Scotus: Too Soon To Rule On Workplace Privacy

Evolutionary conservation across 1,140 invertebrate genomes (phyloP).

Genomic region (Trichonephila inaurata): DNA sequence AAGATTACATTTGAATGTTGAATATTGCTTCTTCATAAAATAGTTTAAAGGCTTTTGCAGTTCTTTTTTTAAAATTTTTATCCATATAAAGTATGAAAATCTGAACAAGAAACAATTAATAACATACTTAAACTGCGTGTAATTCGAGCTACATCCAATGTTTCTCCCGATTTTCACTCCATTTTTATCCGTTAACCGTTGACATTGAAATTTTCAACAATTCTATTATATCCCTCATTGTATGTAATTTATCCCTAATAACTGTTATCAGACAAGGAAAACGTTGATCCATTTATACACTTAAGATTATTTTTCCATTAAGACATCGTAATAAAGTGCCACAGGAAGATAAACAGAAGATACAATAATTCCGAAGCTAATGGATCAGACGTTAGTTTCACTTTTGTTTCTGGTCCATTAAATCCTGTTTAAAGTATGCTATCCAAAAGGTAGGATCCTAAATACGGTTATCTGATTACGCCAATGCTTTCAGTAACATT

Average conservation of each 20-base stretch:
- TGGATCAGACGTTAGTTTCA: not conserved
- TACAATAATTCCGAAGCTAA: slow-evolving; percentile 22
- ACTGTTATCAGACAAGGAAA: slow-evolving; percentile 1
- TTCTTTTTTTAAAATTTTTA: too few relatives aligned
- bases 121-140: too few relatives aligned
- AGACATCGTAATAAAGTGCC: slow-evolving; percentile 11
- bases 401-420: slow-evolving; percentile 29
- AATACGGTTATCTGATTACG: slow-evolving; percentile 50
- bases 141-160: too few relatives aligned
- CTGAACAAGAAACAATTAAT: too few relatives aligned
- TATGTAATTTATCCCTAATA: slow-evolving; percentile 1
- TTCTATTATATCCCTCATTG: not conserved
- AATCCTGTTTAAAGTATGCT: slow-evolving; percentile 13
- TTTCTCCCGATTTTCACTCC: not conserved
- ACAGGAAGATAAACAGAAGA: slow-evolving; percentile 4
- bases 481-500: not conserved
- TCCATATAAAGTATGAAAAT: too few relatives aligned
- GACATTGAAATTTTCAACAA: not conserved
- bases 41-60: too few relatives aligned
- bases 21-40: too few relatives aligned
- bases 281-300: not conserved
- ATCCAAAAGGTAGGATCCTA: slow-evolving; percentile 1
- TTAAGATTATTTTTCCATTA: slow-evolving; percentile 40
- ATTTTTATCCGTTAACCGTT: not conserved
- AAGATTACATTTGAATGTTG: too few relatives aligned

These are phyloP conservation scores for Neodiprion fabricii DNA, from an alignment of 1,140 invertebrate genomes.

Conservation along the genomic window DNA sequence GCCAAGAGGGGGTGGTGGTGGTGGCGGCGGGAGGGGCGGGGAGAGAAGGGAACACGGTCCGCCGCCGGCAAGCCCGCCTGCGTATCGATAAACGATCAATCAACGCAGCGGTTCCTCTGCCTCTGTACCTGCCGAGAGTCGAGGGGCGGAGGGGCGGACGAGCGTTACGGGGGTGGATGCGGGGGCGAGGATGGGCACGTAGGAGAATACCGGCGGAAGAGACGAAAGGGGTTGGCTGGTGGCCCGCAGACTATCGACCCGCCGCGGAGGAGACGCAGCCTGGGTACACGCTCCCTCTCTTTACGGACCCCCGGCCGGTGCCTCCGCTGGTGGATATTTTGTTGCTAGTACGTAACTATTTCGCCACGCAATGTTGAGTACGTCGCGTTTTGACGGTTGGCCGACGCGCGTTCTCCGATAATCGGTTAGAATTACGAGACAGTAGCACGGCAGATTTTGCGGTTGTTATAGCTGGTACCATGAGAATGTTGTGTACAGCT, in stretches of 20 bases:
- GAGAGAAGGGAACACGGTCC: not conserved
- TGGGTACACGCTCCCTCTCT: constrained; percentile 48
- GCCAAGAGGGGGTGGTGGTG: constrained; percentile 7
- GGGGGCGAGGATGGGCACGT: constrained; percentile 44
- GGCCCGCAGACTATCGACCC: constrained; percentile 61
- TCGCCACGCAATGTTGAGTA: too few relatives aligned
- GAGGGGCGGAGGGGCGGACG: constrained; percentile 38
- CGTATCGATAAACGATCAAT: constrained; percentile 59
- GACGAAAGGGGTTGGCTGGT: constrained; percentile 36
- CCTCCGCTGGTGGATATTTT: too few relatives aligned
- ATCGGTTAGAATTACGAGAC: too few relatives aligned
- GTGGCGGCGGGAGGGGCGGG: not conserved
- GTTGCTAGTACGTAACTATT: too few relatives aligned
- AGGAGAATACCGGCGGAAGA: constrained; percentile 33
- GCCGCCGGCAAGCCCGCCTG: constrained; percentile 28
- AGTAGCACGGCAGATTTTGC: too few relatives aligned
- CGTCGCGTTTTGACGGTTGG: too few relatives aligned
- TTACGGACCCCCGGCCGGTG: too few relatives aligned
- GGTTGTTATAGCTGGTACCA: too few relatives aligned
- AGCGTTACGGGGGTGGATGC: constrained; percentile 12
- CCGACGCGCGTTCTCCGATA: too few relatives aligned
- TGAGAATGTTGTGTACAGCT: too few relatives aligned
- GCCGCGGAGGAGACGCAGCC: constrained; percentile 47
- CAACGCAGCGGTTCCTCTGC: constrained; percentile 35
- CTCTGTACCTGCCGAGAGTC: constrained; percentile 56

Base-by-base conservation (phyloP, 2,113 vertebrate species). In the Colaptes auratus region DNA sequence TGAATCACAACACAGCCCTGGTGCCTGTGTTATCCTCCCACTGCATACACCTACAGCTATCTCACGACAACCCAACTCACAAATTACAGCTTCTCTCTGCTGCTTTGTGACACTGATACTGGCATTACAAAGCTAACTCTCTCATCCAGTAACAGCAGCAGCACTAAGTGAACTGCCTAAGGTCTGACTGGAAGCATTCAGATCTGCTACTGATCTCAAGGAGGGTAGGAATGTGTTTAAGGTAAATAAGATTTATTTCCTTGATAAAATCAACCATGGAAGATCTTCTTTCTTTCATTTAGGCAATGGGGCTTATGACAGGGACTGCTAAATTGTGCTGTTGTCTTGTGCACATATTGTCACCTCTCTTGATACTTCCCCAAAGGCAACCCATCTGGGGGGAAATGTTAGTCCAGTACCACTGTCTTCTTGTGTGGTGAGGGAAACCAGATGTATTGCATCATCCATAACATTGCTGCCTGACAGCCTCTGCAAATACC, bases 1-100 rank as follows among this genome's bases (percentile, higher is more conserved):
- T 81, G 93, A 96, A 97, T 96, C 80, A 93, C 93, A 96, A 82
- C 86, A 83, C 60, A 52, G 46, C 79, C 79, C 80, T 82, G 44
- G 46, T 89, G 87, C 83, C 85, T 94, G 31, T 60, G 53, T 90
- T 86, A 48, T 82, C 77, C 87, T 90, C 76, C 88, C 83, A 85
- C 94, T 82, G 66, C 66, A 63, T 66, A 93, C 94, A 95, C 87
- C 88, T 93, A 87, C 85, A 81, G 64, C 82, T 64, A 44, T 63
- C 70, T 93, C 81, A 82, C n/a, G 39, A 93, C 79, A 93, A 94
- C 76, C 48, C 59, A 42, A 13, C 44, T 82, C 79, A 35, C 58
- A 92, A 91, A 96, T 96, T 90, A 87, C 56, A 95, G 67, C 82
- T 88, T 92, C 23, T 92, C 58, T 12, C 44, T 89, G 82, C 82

The U.S. Supreme Court yesterday announced its decision in City of Ontario California v. Quon. The Quon case involved a city police officer who was disciplined when the city obtained transcripts of his text messages sent on a department issued device. The city was conducting an audit to determine the extent of the officers’ personal use of text messaging while on duty. In the course of the audit, the city discovered that Quon had sent a number of personal, sexually explicit messages while on duty. The city disciplined Quon. He filed suit, contended that the city violated his Fourth Amendment rights. Because Quon was a government employee, the Fourth Amendment applied. A private employee wouldn’t have a Fourth Amendment claim in a similar circumstance. The case wound its way up the system. The Ninth Circuit found that Quon had a reasonable privacy expectation in the messages and that the city violated the Fourth Amendment by not considering less intrusive means to conduct the audit. The Supreme Court reversed the Ninth Circuit. Which was good news for the city. But the Supreme Court disappointed a lot of court watcher who expected the Court to delineate the limits of the privacy expectation in the workplace. The Court simply refused to go there. It expressly chose to exercise “caution” and not use the case to “establish far reaching premises that define the existence, and extent, of [workplace] privacy expectations.” The Court noted that “[a]t present, it is uncertain how workplace norms, and the law’s treatment of them, will evolve.” So the Court ruled on more narrow grounds. It assumed for the sake of argument that Quon had a privacy right. But it found that since the search concerned a legitimate workplace purpose and because it was not excessive, it was not unreasonable and did not violate the Fourth Amendment. Some observers think the Quon decision is an invitation for Congress to step in. We’ll see. For now, public employers would seem to be safe to search so long as they can come up with a work related reason. But it’s probably best for employers to adopt a policy that provides the rights deemed necessary and get the employee to sign off.